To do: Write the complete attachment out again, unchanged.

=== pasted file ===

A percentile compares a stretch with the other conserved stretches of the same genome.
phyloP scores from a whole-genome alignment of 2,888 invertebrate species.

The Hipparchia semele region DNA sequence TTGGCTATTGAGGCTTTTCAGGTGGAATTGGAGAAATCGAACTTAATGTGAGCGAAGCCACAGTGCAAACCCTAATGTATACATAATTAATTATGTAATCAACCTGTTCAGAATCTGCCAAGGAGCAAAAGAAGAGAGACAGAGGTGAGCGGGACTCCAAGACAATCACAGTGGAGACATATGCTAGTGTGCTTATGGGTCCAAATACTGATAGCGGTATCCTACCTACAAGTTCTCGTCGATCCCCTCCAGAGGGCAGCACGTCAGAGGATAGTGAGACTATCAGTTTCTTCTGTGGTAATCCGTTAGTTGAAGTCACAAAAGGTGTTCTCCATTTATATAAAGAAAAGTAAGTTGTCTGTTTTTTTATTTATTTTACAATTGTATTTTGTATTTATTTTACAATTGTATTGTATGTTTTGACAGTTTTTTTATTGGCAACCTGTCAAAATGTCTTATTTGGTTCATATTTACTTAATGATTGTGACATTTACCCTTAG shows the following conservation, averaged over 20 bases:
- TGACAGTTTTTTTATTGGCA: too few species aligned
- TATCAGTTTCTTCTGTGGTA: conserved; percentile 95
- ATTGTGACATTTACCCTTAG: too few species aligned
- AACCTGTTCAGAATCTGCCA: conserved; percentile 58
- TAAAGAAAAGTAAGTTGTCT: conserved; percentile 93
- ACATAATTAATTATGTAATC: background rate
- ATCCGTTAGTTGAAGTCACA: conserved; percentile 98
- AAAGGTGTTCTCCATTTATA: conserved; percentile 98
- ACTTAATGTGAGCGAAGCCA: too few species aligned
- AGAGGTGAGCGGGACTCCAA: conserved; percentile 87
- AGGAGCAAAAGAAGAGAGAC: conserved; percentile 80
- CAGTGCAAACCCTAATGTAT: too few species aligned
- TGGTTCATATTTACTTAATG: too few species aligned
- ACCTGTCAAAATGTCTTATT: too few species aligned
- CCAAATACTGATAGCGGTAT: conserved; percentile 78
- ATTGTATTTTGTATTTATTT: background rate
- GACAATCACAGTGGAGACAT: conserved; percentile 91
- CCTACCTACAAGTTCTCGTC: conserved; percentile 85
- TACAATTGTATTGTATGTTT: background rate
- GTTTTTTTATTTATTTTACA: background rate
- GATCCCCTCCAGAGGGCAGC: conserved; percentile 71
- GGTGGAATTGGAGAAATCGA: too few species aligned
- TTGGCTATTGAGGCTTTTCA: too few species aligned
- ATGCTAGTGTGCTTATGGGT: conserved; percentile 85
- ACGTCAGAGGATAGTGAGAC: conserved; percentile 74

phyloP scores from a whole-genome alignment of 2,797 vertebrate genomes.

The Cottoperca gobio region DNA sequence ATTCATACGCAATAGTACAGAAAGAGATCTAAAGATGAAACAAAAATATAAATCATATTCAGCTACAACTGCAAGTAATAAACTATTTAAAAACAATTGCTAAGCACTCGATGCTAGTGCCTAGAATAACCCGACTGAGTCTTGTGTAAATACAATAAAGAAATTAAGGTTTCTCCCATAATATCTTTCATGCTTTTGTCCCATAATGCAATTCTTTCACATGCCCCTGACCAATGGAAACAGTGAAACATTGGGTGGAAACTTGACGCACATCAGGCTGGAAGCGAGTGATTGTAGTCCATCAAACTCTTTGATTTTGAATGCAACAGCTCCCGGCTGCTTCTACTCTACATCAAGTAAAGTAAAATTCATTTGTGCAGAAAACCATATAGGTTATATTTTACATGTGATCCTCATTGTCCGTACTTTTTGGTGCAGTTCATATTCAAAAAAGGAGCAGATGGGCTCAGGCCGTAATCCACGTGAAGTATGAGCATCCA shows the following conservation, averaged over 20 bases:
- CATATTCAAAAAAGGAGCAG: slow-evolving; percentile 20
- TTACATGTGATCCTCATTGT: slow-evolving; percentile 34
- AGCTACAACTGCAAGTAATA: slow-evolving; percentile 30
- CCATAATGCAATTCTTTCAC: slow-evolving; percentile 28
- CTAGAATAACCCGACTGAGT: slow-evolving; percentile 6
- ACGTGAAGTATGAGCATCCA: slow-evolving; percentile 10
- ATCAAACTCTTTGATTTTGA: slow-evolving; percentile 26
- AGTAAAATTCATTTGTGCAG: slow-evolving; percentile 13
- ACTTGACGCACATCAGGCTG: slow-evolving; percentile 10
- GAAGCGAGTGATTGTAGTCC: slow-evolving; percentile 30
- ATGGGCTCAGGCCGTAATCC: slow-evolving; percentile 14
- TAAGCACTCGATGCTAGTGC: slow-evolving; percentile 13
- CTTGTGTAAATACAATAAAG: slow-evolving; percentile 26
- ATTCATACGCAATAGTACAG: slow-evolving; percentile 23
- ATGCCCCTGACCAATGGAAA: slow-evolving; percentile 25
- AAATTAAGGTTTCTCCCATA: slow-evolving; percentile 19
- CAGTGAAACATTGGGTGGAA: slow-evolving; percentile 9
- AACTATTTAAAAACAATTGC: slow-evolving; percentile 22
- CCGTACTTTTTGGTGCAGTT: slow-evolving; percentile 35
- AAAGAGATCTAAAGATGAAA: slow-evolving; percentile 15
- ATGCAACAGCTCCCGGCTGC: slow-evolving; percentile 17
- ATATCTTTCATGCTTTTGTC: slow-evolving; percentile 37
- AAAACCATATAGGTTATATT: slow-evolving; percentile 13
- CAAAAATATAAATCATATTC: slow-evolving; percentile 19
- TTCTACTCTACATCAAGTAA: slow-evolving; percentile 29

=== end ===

A percentile compares a stretch with the other conserved stretches of the same genome.
phyloP scores from a whole-genome alignment of 2,888 invertebrate species.

The Hipparchia semele region DNA sequence TTGGCTATTGAGGCTTTTCAGGTGGAATTGGAGAAATCGAACTTAATGTGAGCGAAGCCACAGTGCAAACCCTAATGTATACATAATTAATTATGTAATCAACCTGTTCAGAATCTGCCAAGGAGCAAAAGAAGAGAGACAGAGGTGAGCGGGACTCCAAGACAATCACAGTGGAGACATATGCTAGTGTGCTTATGGGTCCAAATACTGATAGCGGTATCCTACCTACAAGTTCTCGTCGATCCCCTCCAGAGGGCAGCACGTCAGAGGATAGTGAGACTATCAGTTTCTTCTGTGGTAATCCGTTAGTTGAAGTCACAAAAGGTGTTCTCCATTTATATAAAGAAAAGTAAGTTGTCTGTTTTTTTATTTATTTTACAATTGTATTTTGTATTTATTTTACAATTGTATTGTATGTTTTGACAGTTTTTTTATTGGCAACCTGTCAAAATGTCTTATTTGGTTCATATTTACTTAATGATTGTGACATTTACCCTTAG shows the following conservation, averaged over 20 bases:
- TGACAGTTTTTTTATTGGCA: too few species aligned
- TATCAGTTTCTTCTGTGGTA: conserved; percentile 95
- ATTGTGACATTTACCCTTAG: too few species aligned
- AACCTGTTCAGAATCTGCCA: conserved; percentile 58
- TAAAGAAAAGTAAGTTGTCT: conserved; percentile 93
- ACATAATTAATTATGTAATC: background rate
- ATCCGTTAGTTGAAGTCACA: conserved; percentile 98
- AAAGGTGTTCTCCATTTATA: conserved; percentile 98
- ACTTAATGTGAGCGAAGCCA: too few species aligned
- AGAGGTGAGCGGGACTCCAA: conserved; percentile 87
- AGGAGCAAAAGAAGAGAGAC: conserved; percentile 80
- CAGTGCAAACCCTAATGTAT: too few species aligned
- TGGTTCATATTTACTTAATG: too few species aligned
- ACCTGTCAAAATGTCTTATT: too few species aligned
- CCAAATACTGATAGCGGTAT: conserved; percentile 78
- ATTGTATTTTGTATTTATTT: background rate
- GACAATCACAGTGGAGACAT: conserved; percentile 91
- CCTACCTACAAGTTCTCGTC: conserved; percentile 85
- TACAATTGTATTGTATGTTT: background rate
- GTTTTTTTATTTATTTTACA: background rate
- GATCCCCTCCAGAGGGCAGC: conserved; percentile 71
- GGTGGAATTGGAGAAATCGA: too few species aligned
- TTGGCTATTGAGGCTTTTCA: too few species aligned
- ATGCTAGTGTGCTTATGGGT: conserved; percentile 85
- ACGTCAGAGGATAGTGAGAC: conserved; percentile 74

phyloP scores from a whole-genome alignment of 2,797 vertebrate genomes.

The Cottoperca gobio region DNA sequence ATTCATACGCAATAGTACAGAAAGAGATCTAAAGATGAAACAAAAATATAAATCATATTCAGCTACAACTGCAAGTAATAAACTATTTAAAAACAATTGCTAAGCACTCGATGCTAGTGCCTAGAATAACCCGACTGAGTCTTGTGTAAATACAATAAAGAAATTAAGGTTTCTCCCATAATATCTTTCATGCTTTTGTCCCATAATGCAATTCTTTCACATGCCCCTGACCAATGGAAACAGTGAAACATTGGGTGGAAACTTGACGCACATCAGGCTGGAAGCGAGTGATTGTAGTCCATCAAACTCTTTGATTTTGAATGCAACAGCTCCCGGCTGCTTCTACTCTACATCAAGTAAAGTAAAATTCATTTGTGCAGAAAACCATATAGGTTATATTTTACATGTGATCCTCATTGTCCGTACTTTTTGGTGCAGTTCATATTCAAAAAAGGAGCAGATGGGCTCAGGCCGTAATCCACGTGAAGTATGAGCATCCA shows the following conservation, averaged over 20 bases:
- CATATTCAAAAAAGGAGCAG: slow-evolving; percentile 20
- TTACATGTGATCCTCATTGT: slow-evolving; percentile 34
- AGCTACAACTGCAAGTAATA: slow-evolving; percentile 30
- CCATAATGCAATTCTTTCAC: slow-evolving; percentile 28
- CTAGAATAACCCGACTGAGT: slow-evolving; percentile 6
- ACGTGAAGTATGAGCATCCA: slow-evolving; percentile 10
- ATCAAACTCTTTGATTTTGA: slow-evolving; percentile 26
- AGTAAAATTCATTTGTGCAG: slow-evolving; percentile 13
- ACTTGACGCACATCAGGCTG: slow-evolving; percentile 10
- GAAGCGAGTGATTGTAGTCC: slow-evolving; percentile 30
- ATGGGCTCAGGCCGTAATCC: slow-evolving; percentile 14
- TAAGCACTCGATGCTAGTGC: slow-evolving; percentile 13
- CTTGTGTAAATACAATAAAG: slow-evolving; percentile 26
- ATTCATACGCAATAGTACAG: slow-evolving; percentile 23
- ATGCCCCTGACCAATGGAAA: slow-evolving; percentile 25
- AAATTAAGGTTTCTCCCATA: slow-evolving; percentile 19
- CAGTGAAACATTGGGTGGAA: slow-evolving; percentile 9
- AACTATTTAAAAACAATTGC: slow-evolving; percentile 22
- CCGTACTTTTTGGTGCAGTT: slow-evolving; percentile 35
- AAAGAGATCTAAAGATGAAA: slow-evolving; percentile 15
- ATGCAACAGCTCCCGGCTGC: slow-evolving; percentile 17
- ATATCTTTCATGCTTTTGTC: slow-evolving; percentile 37
- AAAACCATATAGGTTATATT: slow-evolving; percentile 13
- CAAAAATATAAATCATATTC: slow-evolving; percentile 19
- TTCTACTCTACATCAAGTAA: slow-evolving; percentile 29